“Sticking to the fiscal consolidation and privatization plans will contribute to bringing the government debt ratio-to-GDP to a sustainable path. On the basis of current projections, the Greek government debt ratio will peak ... in 2012/2013 and decline afterwards, with a significant contribution from the privatization plan. Although Greece will have to persevere in fiscal austerity and the reduction in the debt ratio will extend for many years, the inflexion in the debt-to-GDP ratio will contribute to improve the market confidence in the Greek economy.”


“The Bank of Greece will require additional capital buffers against potential further deterioration of the operational environment, based on each bank’s specific risk profile. However, the mission wishes to highlight that the outlook for the Greek financial sector is not independent from the choices taken to close the sovereign financing gap.”


“Although there are improvements in competitiveness thanks to a reduction in wages, the structural reforms have not yet reached a critical mass that will allow them to have a tangible result in the economy’s productivity and ability to grow.”


“The mission identified some points of convergence between the adjustment program and the policy proposals of the main opposition (ND). ND supports an extensive privatization program and there is convergence in the views on most growth-enhancing structural reforms. ... Moreover, the mission agreed with ND on the critical importance of eradicating arrears to suppliers and settle tax refunds as soon as possible, on the need to accelerate the absorption of structural funds. However, the mission was of the view that the large tax cuts in the ND’s economic program were unrealistic and incompatible with the overall objectives of the adjustment program. However, the mission concurred with both the government and the opposition that one should work toward the fiscally neutral tax reform, from autumn on, with the objective of broadening tax bases, eliminating tax exemptions, which could therefore lead to a reduction in the labor tax rates. At the time of writing, it appears unlikely ND will vote favorably the new package of fiscal measures.”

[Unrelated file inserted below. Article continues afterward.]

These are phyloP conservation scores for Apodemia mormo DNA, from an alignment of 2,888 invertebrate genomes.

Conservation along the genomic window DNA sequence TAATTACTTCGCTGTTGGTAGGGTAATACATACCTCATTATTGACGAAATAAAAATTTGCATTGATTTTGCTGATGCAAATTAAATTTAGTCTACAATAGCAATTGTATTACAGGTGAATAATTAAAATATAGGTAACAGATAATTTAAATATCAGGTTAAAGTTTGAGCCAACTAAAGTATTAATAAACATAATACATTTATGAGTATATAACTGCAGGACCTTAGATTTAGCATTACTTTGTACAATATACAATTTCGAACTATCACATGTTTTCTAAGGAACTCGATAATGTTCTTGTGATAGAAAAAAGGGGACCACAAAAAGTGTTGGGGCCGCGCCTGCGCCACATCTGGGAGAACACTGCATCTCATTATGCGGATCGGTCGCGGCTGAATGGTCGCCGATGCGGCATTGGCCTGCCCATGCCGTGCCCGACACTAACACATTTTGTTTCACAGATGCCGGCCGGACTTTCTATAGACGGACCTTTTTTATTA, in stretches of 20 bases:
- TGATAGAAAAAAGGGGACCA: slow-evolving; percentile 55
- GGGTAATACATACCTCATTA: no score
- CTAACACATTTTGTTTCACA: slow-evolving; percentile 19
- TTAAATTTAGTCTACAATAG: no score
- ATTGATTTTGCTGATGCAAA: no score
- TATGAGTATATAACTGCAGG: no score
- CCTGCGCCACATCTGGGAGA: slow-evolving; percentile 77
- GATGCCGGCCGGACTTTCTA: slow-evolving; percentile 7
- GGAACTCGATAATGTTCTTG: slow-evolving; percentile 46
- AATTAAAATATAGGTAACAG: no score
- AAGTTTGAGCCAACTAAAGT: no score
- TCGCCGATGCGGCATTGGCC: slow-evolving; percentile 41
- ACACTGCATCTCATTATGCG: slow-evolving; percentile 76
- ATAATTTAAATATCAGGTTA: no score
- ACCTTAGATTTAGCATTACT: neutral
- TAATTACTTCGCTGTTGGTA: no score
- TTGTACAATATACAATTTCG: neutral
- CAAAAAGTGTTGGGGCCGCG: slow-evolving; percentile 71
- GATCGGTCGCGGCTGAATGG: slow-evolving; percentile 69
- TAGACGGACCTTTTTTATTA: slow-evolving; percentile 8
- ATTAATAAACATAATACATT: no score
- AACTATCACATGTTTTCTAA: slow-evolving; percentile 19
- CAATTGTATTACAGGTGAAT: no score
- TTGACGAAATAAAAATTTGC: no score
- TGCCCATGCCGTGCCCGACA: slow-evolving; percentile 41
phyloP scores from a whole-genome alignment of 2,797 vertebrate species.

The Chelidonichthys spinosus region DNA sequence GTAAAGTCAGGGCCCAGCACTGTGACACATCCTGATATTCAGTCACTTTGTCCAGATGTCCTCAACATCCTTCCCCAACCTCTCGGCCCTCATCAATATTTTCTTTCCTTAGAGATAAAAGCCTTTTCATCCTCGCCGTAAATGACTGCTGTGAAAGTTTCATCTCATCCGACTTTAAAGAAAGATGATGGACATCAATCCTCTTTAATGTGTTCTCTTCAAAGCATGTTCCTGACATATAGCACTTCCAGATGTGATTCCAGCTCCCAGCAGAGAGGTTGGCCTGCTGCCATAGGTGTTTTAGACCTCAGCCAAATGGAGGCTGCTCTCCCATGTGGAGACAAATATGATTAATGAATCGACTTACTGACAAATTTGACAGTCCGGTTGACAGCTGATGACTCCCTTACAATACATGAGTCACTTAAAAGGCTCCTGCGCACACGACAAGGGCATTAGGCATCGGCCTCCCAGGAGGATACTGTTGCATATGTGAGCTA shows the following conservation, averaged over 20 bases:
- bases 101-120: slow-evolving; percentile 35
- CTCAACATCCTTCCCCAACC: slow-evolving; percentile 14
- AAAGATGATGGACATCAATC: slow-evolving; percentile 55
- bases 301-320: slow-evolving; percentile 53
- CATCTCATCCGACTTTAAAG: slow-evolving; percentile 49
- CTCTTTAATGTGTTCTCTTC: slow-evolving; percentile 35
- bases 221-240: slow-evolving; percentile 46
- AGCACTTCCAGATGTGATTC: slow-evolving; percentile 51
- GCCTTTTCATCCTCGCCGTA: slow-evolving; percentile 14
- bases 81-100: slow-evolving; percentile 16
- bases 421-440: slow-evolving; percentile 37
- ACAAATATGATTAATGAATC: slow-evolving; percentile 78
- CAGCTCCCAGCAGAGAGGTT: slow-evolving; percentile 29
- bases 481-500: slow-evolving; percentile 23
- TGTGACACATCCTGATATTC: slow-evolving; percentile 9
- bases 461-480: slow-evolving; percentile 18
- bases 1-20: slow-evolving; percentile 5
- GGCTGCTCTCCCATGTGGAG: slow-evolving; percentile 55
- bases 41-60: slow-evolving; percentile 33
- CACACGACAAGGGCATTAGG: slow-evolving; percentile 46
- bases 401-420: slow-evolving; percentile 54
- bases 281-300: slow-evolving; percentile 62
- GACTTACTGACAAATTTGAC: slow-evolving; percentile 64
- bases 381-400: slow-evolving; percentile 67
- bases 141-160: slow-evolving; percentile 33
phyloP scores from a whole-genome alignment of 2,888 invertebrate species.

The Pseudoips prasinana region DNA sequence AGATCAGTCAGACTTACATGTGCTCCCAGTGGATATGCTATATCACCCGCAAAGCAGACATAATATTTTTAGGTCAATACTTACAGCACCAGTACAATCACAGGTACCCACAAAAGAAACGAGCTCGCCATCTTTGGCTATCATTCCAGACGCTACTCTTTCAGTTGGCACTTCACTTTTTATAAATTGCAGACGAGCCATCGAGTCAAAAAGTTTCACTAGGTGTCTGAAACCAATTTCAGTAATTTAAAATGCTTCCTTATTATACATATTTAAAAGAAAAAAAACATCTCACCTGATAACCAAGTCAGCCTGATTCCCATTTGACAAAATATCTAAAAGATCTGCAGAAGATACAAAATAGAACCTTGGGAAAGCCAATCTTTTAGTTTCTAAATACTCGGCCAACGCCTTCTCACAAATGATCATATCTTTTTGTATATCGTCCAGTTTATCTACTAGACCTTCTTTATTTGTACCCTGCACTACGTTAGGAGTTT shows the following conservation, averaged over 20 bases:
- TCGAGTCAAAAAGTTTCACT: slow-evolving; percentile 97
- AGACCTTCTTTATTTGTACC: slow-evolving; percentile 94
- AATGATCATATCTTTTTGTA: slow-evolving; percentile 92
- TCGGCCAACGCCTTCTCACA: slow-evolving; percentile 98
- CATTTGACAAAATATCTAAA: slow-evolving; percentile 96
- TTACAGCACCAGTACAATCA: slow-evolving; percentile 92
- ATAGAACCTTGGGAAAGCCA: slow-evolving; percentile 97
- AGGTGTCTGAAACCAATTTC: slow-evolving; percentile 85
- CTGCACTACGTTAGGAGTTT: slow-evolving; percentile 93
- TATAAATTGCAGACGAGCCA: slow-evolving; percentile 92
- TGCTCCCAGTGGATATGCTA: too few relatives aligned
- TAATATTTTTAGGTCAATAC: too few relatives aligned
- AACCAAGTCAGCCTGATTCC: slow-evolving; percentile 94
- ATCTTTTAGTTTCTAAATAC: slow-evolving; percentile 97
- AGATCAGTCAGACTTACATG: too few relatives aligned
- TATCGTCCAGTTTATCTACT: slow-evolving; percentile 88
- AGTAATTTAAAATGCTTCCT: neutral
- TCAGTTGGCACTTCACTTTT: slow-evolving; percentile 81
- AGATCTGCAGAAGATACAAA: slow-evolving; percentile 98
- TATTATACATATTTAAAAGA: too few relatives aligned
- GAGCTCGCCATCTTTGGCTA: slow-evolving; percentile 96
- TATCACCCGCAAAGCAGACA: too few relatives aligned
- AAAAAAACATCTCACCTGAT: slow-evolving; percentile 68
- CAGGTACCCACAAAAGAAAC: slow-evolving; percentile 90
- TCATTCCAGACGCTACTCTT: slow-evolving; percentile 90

“Greece will likely not be able to return to markets in 2012. The financing plan agreed a year ago assumed that Greece would stay out of the market for almost two years and would resume rolling over her medium- to long-term debt from the beginning of 2012 on. This is now a very remote scenario. The cost of market financing remains prohibitive.... It is unlikely yields will return to affordable levels in a matter of a few quarters. The market skepticism is related to doubts on the ability and willingness of the Greek government and society to persevere in fiscal consolidation, and in restoring competitiveness. Moreover, uncertainty on the functioning of the EU and euro-area financing facilities has aggravated the tension in financial markets.”

“The financing strategy needs to be revised. Given the remoteness of Greece returning to funding markets in 2012, the adjustment program is now underfinanced. The next disbursement cannot take place before this under financing is resolved.”

Reporting by Andreas Rinke; writing by Stephen Brown and Eva Kuehnen